When we got to the funeral home, a little bit of surreality kicked in. The place itself is in a small strip center with it on one end, a church on the other and a bar in the middle. If there had been a small restaurant or grocery store, many people could have lived their entire lives without having to leave that parking lot.
The entire thing was quiet and low-key (not that funerals have been renowned for being high energy affairs). Even my mother (who eventually made it) was quiet. And, of course, there were glitches but nothing major. I suggested to Welsh Girl that she could probably get a job at a funeral home editing their programs because I was assaulted by misspellings and mistakes all over the place. I guess the grieving and the dead don't notice. Since I was neither, I couldn't help it, I guess. It was strange that there were six or eight pastors there from all over the state. A couple, it turned out knew my father but where the others came from? I have no idea. My aunt (the one who organized it) sang at one point and then completely broke down in tears. You ever see a movie where some member in a black church is completely overwhelmed and falls to the ground crying, screaming to God "Oh Lord WHY?!?!?" over and over? Well, that was her. I didn't have the heart to tell her it was because my father treated his body badly in his youth and probably not too much better after. The sermon and other speakers made some direct references to me as my father living on. I managed for the crowd to seem accepting of this, though Welsh Girl mentioned that I visibly rolled my eyes at one specific mention in the service regarding my hair (don't ask). When it was time to move the coffin, apparently the pallbearers listed weren't there so some people attending were drafted. Of course, I moved the big ass box into the hearse. I could give that much.
It rained heavily in San Antonio yesterday. Why is this of note? Because, thanks to flash flooding, it was decided to take a non-standard route to the cemetery. This created problems. First of all, the trip to the grave side took over an hour. Yes, over an hour. 35 miles-ish at the speed of a hearse... Second, we had to drive around SA and come out the other side to get there. We had no fucking clue where the hell we were most of the time. Third, the Despoina exploded about halfway through the trip and we got a half hour of screaming we couldn't do much about. We couldn't change her because we were moving. We couldn't feed her because the bottles were in the trunk. And we couldn't stop and pull out because we had no clue where the hell we were going. Fourth, we were all ready to gnaw our arms off we were so hungry. Not all of us had breakfast and I didn't know that when the service was over at 1130, we'd be in cars until almost one in the PM. Did you know that baby screams resonate with hunger pangs like a tuning fork resonates with a guitar string? I didn't until yesterday.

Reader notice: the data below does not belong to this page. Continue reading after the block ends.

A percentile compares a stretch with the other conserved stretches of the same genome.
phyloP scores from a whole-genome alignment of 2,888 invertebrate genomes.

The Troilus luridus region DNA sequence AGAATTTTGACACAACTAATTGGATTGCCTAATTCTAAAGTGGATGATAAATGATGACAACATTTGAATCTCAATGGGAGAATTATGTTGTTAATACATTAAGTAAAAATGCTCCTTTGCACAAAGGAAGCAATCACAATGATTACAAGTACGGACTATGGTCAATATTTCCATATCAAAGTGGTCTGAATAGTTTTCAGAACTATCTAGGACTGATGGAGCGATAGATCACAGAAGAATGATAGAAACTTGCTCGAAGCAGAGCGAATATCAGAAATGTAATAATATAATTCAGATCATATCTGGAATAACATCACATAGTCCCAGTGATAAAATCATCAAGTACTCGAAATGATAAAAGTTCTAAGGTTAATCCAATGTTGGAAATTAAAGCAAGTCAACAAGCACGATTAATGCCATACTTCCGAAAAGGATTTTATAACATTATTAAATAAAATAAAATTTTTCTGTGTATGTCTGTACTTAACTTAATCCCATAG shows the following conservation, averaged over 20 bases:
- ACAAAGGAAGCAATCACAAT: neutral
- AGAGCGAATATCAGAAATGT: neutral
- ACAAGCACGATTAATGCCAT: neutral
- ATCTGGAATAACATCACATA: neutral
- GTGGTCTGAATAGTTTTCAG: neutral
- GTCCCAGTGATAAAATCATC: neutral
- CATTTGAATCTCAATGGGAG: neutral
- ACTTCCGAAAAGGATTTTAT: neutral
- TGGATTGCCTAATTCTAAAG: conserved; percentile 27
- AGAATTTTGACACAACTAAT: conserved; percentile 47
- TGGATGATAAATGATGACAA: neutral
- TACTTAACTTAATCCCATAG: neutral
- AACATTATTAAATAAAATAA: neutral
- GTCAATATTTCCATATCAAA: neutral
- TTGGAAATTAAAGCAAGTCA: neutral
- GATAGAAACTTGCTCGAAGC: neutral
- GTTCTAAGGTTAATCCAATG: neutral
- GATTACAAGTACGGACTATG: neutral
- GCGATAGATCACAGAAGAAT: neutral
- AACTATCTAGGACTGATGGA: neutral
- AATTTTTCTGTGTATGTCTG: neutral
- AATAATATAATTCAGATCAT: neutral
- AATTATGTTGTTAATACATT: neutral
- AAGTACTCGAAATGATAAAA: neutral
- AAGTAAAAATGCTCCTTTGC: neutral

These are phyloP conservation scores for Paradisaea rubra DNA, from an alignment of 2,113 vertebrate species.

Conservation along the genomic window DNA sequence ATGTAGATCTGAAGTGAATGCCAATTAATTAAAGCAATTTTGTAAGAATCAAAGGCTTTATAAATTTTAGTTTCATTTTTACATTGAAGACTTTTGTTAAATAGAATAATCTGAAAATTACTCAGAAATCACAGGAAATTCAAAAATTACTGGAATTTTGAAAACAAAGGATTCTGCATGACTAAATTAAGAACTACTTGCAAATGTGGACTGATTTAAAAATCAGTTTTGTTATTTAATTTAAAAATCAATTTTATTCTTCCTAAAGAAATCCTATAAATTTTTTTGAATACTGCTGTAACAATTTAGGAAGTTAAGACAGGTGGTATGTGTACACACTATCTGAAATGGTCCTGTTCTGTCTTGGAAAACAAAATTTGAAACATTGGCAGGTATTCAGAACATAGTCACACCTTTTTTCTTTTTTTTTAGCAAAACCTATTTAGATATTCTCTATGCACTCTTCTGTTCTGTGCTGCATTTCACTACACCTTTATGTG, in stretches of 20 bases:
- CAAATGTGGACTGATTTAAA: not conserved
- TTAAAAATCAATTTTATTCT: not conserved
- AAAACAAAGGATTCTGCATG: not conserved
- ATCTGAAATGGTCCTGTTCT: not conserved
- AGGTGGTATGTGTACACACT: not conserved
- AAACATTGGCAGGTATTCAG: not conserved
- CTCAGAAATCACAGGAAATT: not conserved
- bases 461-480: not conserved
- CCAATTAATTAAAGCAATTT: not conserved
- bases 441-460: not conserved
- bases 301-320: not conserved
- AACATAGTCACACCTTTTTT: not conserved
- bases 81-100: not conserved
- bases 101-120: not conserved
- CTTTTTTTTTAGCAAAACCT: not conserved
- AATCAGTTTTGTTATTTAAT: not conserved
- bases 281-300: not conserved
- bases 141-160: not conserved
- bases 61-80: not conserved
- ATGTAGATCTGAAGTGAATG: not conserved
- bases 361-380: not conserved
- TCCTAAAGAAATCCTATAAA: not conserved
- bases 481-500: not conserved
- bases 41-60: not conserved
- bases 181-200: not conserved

We finally got there and surreality kicked in again. We turned into the cemetery and it looked as if a flower truck and a Chinese plastics plant had collided and vomited plastic flowers all over the landscape. I thought we had driven into a Twilight Zone episode. Turns out most of the place's residents are hispanic and Day of the Dead visitations bring out a lot of people with a lot of mementos for the dead. Touching, but you should have seen it... Of course, with the rain, they couldn't dig so the final words were said and we was temporarily entombed until the rains abate. But it was finished.
The first order of business was that everyone caravaned over to a nearby convenience store for munchies, bathrooms and gas. That's when people actually started meeting people. Met my two of my father's half sisters (turns out that he has three sisters I didn't even know existed). Got a lot of "you were this high the last time I saw you" from several sources. Heated up water to heat up food for the Despoina. The usual, I guess...
After that we went over to my aunt's church where they made food for everyone. Nice spread but it was so late that we had little time to stay. It was enough, though. I think everyone found the entire thing a little grueling. We ate and talked and eventually we all went our separate ways. But boy was it a grueling day on everyone involved.
Most valuable player goes to Welsh Mom and Dad. Them driving and helping with the Despoina helped a lot. Welsh Girl was definitely a trooper for putting up with my crazy ass (and in some cases completely unknown) family. The Despoina, of course, persevered in her own inimitable style. I of course, learned several valuable things that I can pass on to her when the time comes. And now that it is over, back to my regularly scheduled life.
That is all.
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